UBS recruits two dozen brokers. Will it hire more?

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As the firm positions itself to cater to wealthy clients, UBS has recruited approximately two dozen advisors so far this year — helping to possibly offset a declining headcount.

The average new UBS hire has about $1.25 million in production and $200 million in AUM, according to a person familiar with the matter. About one-third of the new hires have come from outside the wirehouse channel.

The firm’s efforts, however, are still a far cry from the frenzied wirehouse recruiting environment of years past when both UBS and Morgan Stanley were members of the Broker Protocol.

In 2016, UBS pulled back on recruiting, citing high costs. The firm said it intended to shift resources toward advisors already at the wirehouse. Merrill Lynch and Morgan Stanley followed its lead, slashing recruiting budgets and leading to a depressed recruiting environment among the wirehouses. Smaller rivals, primarily regional BDs and independent firms, have maintained their hiring efforts.

Yet, all firms face a common problem: Their brokerage forces are stocked with baby boomers who will retire in the coming years.

“They all have aging salesforces,” recruiter Mark Elzweig says.

Elzweig, noting that UBS’ retirement program, says some advisors joining the firm “might see this as their last move.”

Some of the new hires at UBS have been substantial. A team that oversaw $6.6 billion in client assets quit Goldman Sachs to join UBS earlier this year.

At the same time, the firm’s headcount has dropped in recent quarters. The company recently reported having 6,790 advisors in its Americas business, down from 6,956 for the same period a year ago. That figure includes some advisors based outside the U.S.

Advisors leaving wirehouses have often cited a desire for more control over their practices and compensation as reasons for leaving.

The majority of the advisors leaving UBS were lower quintile producers, according to the person familiar with the matter — though the firm has lost some elite producers, including a billion-dollar team to Rockefeller Capital Management.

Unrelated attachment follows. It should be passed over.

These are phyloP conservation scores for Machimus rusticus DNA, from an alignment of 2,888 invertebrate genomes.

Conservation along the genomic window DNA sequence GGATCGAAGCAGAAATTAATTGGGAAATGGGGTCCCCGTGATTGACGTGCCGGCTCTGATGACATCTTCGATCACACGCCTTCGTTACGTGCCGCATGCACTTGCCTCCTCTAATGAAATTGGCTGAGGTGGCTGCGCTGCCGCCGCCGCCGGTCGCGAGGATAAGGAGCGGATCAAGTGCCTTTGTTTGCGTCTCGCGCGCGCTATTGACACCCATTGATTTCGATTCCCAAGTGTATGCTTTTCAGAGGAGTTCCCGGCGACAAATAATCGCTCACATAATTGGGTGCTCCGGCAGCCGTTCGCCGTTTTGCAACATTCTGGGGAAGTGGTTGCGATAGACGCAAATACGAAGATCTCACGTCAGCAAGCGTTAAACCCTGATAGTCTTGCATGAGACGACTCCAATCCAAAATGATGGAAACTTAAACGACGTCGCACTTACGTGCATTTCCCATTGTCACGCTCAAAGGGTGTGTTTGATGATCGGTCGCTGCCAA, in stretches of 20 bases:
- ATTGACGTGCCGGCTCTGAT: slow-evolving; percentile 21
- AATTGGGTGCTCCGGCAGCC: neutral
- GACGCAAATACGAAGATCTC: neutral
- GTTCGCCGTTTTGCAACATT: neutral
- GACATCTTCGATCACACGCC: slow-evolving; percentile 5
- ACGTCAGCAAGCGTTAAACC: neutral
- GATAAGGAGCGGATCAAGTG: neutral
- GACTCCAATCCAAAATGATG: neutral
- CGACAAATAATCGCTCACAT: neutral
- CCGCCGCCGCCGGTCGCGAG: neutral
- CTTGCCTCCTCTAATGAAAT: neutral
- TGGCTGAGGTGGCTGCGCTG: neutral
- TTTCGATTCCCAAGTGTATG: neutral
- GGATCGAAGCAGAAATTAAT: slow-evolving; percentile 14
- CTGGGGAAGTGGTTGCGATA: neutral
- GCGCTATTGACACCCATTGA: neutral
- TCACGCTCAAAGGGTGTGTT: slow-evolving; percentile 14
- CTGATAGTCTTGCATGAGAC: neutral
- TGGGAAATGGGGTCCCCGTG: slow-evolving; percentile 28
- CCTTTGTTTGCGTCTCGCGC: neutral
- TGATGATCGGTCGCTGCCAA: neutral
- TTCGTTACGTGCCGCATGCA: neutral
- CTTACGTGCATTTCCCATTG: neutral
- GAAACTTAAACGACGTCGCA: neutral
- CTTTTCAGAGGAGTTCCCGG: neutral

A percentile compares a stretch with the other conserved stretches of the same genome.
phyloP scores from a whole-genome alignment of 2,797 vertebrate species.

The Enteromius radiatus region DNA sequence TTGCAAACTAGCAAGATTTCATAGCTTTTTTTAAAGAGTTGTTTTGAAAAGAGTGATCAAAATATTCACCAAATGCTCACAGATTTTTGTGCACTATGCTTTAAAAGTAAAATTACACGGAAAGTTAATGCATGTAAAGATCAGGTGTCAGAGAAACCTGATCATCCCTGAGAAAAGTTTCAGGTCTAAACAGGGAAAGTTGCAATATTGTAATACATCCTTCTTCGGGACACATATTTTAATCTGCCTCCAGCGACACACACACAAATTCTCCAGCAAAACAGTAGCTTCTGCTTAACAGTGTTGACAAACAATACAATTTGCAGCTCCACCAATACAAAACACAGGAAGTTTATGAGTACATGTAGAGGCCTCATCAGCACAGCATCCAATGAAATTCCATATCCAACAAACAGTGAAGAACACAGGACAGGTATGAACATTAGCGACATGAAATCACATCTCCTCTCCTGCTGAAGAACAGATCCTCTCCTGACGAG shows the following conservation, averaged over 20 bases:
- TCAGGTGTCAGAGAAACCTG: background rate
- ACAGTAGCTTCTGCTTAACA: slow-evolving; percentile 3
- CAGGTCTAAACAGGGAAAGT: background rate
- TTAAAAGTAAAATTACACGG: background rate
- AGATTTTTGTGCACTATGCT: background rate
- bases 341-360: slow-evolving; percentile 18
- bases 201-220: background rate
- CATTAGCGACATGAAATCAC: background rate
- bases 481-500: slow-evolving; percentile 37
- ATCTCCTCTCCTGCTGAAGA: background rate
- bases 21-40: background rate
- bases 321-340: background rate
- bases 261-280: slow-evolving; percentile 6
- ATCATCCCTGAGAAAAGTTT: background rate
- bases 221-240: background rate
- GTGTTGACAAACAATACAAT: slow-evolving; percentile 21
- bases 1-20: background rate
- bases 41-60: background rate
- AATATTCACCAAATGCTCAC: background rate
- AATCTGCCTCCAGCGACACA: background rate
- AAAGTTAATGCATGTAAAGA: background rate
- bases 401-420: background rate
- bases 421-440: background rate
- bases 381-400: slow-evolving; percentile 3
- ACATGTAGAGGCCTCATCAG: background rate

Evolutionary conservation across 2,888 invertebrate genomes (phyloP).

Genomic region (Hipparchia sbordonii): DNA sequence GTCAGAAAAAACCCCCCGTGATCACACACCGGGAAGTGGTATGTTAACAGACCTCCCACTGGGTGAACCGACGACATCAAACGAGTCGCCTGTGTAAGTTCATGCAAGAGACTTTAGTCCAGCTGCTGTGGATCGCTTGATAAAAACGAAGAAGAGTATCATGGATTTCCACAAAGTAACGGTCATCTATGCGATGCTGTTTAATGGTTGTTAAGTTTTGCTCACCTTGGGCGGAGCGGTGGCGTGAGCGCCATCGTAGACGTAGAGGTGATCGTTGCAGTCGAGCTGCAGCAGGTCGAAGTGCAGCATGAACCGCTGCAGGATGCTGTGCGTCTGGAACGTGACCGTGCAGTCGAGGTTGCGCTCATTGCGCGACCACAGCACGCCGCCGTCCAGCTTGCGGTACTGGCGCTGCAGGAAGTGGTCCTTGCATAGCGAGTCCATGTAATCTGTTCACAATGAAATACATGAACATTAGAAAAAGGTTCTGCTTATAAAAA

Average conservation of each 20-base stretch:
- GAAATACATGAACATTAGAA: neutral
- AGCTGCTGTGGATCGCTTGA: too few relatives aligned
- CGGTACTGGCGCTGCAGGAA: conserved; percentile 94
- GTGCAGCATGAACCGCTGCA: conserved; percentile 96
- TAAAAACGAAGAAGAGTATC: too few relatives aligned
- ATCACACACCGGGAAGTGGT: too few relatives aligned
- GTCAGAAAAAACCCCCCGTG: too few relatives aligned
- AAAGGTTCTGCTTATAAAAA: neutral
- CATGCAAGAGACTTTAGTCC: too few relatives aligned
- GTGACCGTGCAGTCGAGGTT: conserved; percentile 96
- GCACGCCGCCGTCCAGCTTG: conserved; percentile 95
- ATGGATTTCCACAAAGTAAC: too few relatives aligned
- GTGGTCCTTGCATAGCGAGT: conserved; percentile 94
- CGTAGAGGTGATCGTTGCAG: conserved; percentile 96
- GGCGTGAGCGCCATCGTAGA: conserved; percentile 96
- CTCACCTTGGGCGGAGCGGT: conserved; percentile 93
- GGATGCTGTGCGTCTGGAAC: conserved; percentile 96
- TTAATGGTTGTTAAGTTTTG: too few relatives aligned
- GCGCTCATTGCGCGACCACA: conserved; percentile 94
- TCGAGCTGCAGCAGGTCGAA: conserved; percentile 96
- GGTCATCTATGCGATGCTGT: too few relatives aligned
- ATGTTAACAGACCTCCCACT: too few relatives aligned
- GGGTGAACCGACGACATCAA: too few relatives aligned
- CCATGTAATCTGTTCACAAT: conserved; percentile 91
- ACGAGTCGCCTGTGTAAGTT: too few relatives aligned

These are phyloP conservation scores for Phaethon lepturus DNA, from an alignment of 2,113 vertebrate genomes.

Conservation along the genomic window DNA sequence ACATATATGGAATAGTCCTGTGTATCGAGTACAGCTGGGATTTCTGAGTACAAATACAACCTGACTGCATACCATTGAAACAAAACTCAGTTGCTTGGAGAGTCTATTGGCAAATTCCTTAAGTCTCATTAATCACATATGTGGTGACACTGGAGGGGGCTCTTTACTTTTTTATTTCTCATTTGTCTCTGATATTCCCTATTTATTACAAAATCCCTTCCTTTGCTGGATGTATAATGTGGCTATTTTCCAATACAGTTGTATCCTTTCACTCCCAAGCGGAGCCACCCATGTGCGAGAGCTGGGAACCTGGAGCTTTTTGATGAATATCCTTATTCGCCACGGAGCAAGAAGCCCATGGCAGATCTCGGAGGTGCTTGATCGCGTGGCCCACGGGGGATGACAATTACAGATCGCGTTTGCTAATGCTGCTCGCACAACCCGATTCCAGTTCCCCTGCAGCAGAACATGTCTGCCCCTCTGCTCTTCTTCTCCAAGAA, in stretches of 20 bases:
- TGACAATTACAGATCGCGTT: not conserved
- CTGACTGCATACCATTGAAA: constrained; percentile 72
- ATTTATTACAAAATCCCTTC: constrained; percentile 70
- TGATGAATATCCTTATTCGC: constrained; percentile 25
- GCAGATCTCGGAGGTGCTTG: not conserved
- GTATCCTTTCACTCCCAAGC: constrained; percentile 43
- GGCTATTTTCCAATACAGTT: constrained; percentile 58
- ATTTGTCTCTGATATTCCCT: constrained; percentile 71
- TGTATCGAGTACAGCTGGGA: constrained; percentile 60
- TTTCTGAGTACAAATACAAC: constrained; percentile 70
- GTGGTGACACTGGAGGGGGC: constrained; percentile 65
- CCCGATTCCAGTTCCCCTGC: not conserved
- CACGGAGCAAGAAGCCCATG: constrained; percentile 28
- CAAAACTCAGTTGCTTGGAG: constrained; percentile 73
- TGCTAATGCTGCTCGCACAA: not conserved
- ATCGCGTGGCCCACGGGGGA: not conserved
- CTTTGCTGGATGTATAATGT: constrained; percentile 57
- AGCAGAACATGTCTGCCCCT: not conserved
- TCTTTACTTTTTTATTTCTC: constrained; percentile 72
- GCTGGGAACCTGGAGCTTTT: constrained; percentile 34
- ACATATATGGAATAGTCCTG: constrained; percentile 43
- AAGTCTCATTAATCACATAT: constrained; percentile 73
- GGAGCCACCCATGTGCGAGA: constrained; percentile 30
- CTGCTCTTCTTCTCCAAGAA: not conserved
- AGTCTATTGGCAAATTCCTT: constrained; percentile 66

A team that managed $530 million quit UBS to form an RIA with help from Dynasty Financial. The group made the change in part because of what they say are the “vastly improved” technology and planning tools available to independent advisors, according to Steven Tenney, one of the team members.

UBS left the Broker Protocol in late 2018, complicating matters for advisors joining or leaving the firm. The industrywide agreement permits brokers switching firms to take basic client contact information with them — making it potentially more attractive for advisors considering a career change to stay with firms that are members of the protocol.

“I hope the advisors joining [UBS] have attorneys who have drafted agreements that have carve-out agreements — meaning that whatever clients an advisor brings with them, they can bring them elsewhere if they so choose,” Elzweig says.

One option for UBS is to recruit from other non-protocol firms, such as Goldman Sachs, whose brokers fit the wirehouse’s high-net-worth and ultrahigh-net-worth profile. UBS has invested in its resources for wealthy clients, and that may also appeal to elite advisors at rival firms.

“We have a clear strategy and clear belief that we can be the preeminent player in the HNW and UHNW space. And we’re looking for advisors that are aligned with our strategy, so we’ll make them an attractive offer,” the person familiar with the matter said.

While it is recruiting selectively, UBS isn’t publicizing its new hires as much as its more aggressive rivals such as Raymond James.

“The idea that they are recruiting and not publicizing it strikes me there is some ambivalence about their strategy going forward,” says recruiter Danny Sarch.

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